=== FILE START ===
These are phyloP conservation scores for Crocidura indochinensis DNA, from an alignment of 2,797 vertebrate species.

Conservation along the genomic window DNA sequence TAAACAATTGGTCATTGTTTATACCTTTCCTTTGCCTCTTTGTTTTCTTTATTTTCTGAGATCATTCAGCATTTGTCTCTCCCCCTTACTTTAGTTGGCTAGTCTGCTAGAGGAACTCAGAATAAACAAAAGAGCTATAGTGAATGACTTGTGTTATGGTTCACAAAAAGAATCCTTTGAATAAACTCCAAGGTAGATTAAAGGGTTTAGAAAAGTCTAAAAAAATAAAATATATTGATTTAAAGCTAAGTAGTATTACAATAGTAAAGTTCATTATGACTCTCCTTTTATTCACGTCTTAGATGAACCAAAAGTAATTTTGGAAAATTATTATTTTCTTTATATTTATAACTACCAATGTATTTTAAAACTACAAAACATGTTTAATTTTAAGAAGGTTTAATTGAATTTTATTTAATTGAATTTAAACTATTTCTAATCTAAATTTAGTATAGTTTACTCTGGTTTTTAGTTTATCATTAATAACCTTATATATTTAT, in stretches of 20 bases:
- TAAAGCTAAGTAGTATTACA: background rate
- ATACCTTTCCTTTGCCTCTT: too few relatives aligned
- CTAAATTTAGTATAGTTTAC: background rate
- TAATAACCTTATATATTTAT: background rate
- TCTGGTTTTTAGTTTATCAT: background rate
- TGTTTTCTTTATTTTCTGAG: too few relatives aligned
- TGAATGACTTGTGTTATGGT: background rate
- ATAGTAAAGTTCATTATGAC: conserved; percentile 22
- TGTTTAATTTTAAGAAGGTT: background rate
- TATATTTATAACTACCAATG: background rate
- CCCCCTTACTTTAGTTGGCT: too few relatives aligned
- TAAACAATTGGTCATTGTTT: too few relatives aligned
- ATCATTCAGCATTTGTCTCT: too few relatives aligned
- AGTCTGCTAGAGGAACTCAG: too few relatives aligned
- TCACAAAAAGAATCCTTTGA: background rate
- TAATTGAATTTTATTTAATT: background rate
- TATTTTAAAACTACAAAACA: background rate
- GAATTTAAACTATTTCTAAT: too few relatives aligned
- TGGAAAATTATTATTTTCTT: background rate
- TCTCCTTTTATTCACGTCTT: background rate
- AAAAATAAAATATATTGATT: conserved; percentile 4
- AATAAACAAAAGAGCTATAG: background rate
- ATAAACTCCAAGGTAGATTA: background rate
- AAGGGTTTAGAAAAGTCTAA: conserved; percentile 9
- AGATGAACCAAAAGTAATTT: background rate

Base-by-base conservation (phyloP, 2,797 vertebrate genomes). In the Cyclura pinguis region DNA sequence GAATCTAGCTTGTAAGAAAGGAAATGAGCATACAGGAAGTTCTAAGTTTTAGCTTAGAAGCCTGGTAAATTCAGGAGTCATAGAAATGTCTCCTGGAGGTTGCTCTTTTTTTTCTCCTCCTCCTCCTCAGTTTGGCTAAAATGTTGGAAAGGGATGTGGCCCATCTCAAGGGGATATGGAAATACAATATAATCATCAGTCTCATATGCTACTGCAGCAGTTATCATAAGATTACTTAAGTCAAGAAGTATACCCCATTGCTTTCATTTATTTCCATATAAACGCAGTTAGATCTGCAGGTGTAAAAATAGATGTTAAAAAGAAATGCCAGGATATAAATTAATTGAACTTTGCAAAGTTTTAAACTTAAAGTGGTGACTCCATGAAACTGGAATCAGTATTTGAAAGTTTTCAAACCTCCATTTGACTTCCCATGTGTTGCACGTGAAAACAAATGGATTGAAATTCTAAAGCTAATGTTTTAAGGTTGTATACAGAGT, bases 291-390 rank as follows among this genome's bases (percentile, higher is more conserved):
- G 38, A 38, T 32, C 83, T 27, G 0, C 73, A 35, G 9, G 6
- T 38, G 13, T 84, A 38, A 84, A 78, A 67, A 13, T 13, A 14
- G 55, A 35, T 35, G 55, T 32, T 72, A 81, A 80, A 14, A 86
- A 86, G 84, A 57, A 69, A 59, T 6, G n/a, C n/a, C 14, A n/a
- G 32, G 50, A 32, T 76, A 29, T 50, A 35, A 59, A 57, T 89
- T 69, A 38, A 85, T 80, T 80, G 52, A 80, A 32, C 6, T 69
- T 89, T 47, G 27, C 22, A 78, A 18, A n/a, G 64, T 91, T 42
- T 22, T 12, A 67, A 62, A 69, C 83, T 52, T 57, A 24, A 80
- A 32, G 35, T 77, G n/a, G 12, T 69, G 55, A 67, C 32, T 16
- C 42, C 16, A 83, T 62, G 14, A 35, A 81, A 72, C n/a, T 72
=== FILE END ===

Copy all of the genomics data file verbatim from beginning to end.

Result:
These are phyloP conservation scores for Crocidura indochinensis DNA, from an alignment of 2,797 vertebrate species.

Conservation along the genomic window DNA sequence TAAACAATTGGTCATTGTTTATACCTTTCCTTTGCCTCTTTGTTTTCTTTATTTTCTGAGATCATTCAGCATTTGTCTCTCCCCCTTACTTTAGTTGGCTAGTCTGCTAGAGGAACTCAGAATAAACAAAAGAGCTATAGTGAATGACTTGTGTTATGGTTCACAAAAAGAATCCTTTGAATAAACTCCAAGGTAGATTAAAGGGTTTAGAAAAGTCTAAAAAAATAAAATATATTGATTTAAAGCTAAGTAGTATTACAATAGTAAAGTTCATTATGACTCTCCTTTTATTCACGTCTTAGATGAACCAAAAGTAATTTTGGAAAATTATTATTTTCTTTATATTTATAACTACCAATGTATTTTAAAACTACAAAACATGTTTAATTTTAAGAAGGTTTAATTGAATTTTATTTAATTGAATTTAAACTATTTCTAATCTAAATTTAGTATAGTTTACTCTGGTTTTTAGTTTATCATTAATAACCTTATATATTTAT, in stretches of 20 bases:
- TAAAGCTAAGTAGTATTACA: background rate
- ATACCTTTCCTTTGCCTCTT: too few relatives aligned
- CTAAATTTAGTATAGTTTAC: background rate
- TAATAACCTTATATATTTAT: background rate
- TCTGGTTTTTAGTTTATCAT: background rate
- TGTTTTCTTTATTTTCTGAG: too few relatives aligned
- TGAATGACTTGTGTTATGGT: background rate
- ATAGTAAAGTTCATTATGAC: conserved; percentile 22
- TGTTTAATTTTAAGAAGGTT: background rate
- TATATTTATAACTACCAATG: background rate
- CCCCCTTACTTTAGTTGGCT: too few relatives aligned
- TAAACAATTGGTCATTGTTT: too few relatives aligned
- ATCATTCAGCATTTGTCTCT: too few relatives aligned
- AGTCTGCTAGAGGAACTCAG: too few relatives aligned
- TCACAAAAAGAATCCTTTGA: background rate
- TAATTGAATTTTATTTAATT: background rate
- TATTTTAAAACTACAAAACA: background rate
- GAATTTAAACTATTTCTAAT: too few relatives aligned
- TGGAAAATTATTATTTTCTT: background rate
- TCTCCTTTTATTCACGTCTT: background rate
- AAAAATAAAATATATTGATT: conserved; percentile 4
- AATAAACAAAAGAGCTATAG: background rate
- ATAAACTCCAAGGTAGATTA: background rate
- AAGGGTTTAGAAAAGTCTAA: conserved; percentile 9
- AGATGAACCAAAAGTAATTT: background rate

Base-by-base conservation (phyloP, 2,797 vertebrate genomes). In the Cyclura pinguis region DNA sequence GAATCTAGCTTGTAAGAAAGGAAATGAGCATACAGGAAGTTCTAAGTTTTAGCTTAGAAGCCTGGTAAATTCAGGAGTCATAGAAATGTCTCCTGGAGGTTGCTCTTTTTTTTCTCCTCCTCCTCCTCAGTTTGGCTAAAATGTTGGAAAGGGATGTGGCCCATCTCAAGGGGATATGGAAATACAATATAATCATCAGTCTCATATGCTACTGCAGCAGTTATCATAAGATTACTTAAGTCAAGAAGTATACCCCATTGCTTTCATTTATTTCCATATAAACGCAGTTAGATCTGCAGGTGTAAAAATAGATGTTAAAAAGAAATGCCAGGATATAAATTAATTGAACTTTGCAAAGTTTTAAACTTAAAGTGGTGACTCCATGAAACTGGAATCAGTATTTGAAAGTTTTCAAACCTCCATTTGACTTCCCATGTGTTGCACGTGAAAACAAATGGATTGAAATTCTAAAGCTAATGTTTTAAGGTTGTATACAGAGT, bases 291-390 rank as follows among this genome's bases (percentile, higher is more conserved):
- G 38, A 38, T 32, C 83, T 27, G 0, C 73, A 35, G 9, G 6
- T 38, G 13, T 84, A 38, A 84, A 78, A 67, A 13, T 13, A 14
- G 55, A 35, T 35, G 55, T 32, T 72, A 81, A 80, A 14, A 86
- A 86, G 84, A 57, A 69, A 59, T 6, G n/a, C n/a, C 14, A n/a
- G 32, G 50, A 32, T 76, A 29, T 50, A 35, A 59, A 57, T 89
- T 69, A 38, A 85, T 80, T 80, G 52, A 80, A 32, C 6, T 69
- T 89, T 47, G 27, C 22, A 78, A 18, A n/a, G 64, T 91, T 42
- T 22, T 12, A 67, A 62, A 69, C 83, T 52, T 57, A 24, A 80
- A 32, G 35, T 77, G n/a, G 12, T 69, G 55, A 67, C 32, T 16
- C 42, C 16, A 83, T 62, G 14, A 35, A 81, A 72, C n/a, T 72